All input is evil until proven otherwise.

Also, note that eval() calls the JavaScript interpreter to interpret, compile and execute your code. This is slow. While you may not notice any observable performance issue if you are just using eval() once in a while, you may notice performance issues if you are calling eval() very frequently, say, on every keyevent.

Considering these drawbacks of eval(), you might want to go for a neater solution like the one posted by Felix Kling. However, it is also possible to solve this problem using eval() in a safe manner as shown below:

function compare(a, op, b)
  // Check that we have two numbers and an operator fed as a string.
  if (typeof a != 'number' || typeof b != 'number' || typeof op != 'string')

  // Make sure that the string doesn't contain any executable code by checking
  // it against a whitelist of allowed comparison operators.
  if (['<', '>', '<=', '>=', '==', '!='].indexOf(op) == -1)

  // If we have reached here, we are sure that a and b are two integers and
  // op contains a valid comparison operator. It is now safe to concatenate
  // them and make a JavaScript executable code.
  if (eval(a + op + b))

Note that validating the input against a whitelist is almost always a better idea than validating it against a blacklist. See for a brief discussion on it.

Here is a demonstration of this solution: (Code also reproduced below):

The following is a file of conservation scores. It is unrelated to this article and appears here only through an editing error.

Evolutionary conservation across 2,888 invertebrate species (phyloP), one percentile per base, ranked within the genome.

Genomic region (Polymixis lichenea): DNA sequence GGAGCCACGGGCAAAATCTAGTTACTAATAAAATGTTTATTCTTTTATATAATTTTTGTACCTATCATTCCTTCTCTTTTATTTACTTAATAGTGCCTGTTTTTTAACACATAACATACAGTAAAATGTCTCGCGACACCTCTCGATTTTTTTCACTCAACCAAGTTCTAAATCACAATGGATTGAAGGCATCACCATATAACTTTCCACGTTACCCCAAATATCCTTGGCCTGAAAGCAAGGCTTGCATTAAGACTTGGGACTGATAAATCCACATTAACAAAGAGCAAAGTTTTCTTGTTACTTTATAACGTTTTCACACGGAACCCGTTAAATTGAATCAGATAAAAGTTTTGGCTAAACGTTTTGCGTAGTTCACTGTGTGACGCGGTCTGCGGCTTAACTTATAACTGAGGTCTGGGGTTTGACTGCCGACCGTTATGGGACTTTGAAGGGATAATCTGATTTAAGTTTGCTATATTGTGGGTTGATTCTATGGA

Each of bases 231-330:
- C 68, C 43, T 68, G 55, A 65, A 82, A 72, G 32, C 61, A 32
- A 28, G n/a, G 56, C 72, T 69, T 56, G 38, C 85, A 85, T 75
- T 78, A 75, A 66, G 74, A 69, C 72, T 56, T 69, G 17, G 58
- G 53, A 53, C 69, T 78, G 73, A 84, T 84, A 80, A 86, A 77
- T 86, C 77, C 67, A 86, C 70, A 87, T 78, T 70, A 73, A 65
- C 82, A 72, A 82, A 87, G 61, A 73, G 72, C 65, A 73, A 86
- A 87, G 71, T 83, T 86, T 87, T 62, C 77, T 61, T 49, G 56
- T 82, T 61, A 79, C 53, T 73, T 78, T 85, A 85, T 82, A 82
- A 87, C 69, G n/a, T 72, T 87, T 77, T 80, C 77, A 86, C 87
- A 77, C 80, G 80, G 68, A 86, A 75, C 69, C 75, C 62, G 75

function doSomething()
  alert('done something!')

function compare(a, op, b)
  if (typeof a != 'number' || typeof b != 'number' || typeof op != 'string')

  if (['<', '>', '<=', '>=', '==', '!='].indexOf(op) == -1)

  if (eval(a + op + b))

// Positive test cases
compare(2, '<', 3)
compare(2, '<=', 3)

// Negative test cases
compare(2, '>', 3)
compare(2, '>=', 3)

// Attack tests
compare('alert(', '"attack!"', ')')

// Edit: Adding a new attack test case given by Jesse
// in the comments below. This function prevents this
// attack successfully because the whitelist validation
// for the second argument would fail.
compare(1, ';console.log("executed code");2==', 2)

Edit: Demo with Jesse's test case included:

share|improve this answer
You should never use eval. – Jesse May 14 '12 at 21:30
If any of these values is provided by the user, he could execute anything... – Felix Kling May 14 '12 at 21:31
@Jesse could you please explain why you should not use eval? – Esen May 14 '12 at 21:34
@Jesse Here is a demo where I have fed the arguments you have specified: . console.log statement doesn't get executed. I think you missed the fact that my function is also checking the operator argument against a whitelist of operators. The second argument you have given won't match this whitelist, and thus the function would return without doing anything. – Susam Pal May 14 '12 at 22:15
Those who are downvoting my solution, can you please explain your downvote by providing at least one valid attack that works against my function? – Susam Pal May 14 '12 at 22:39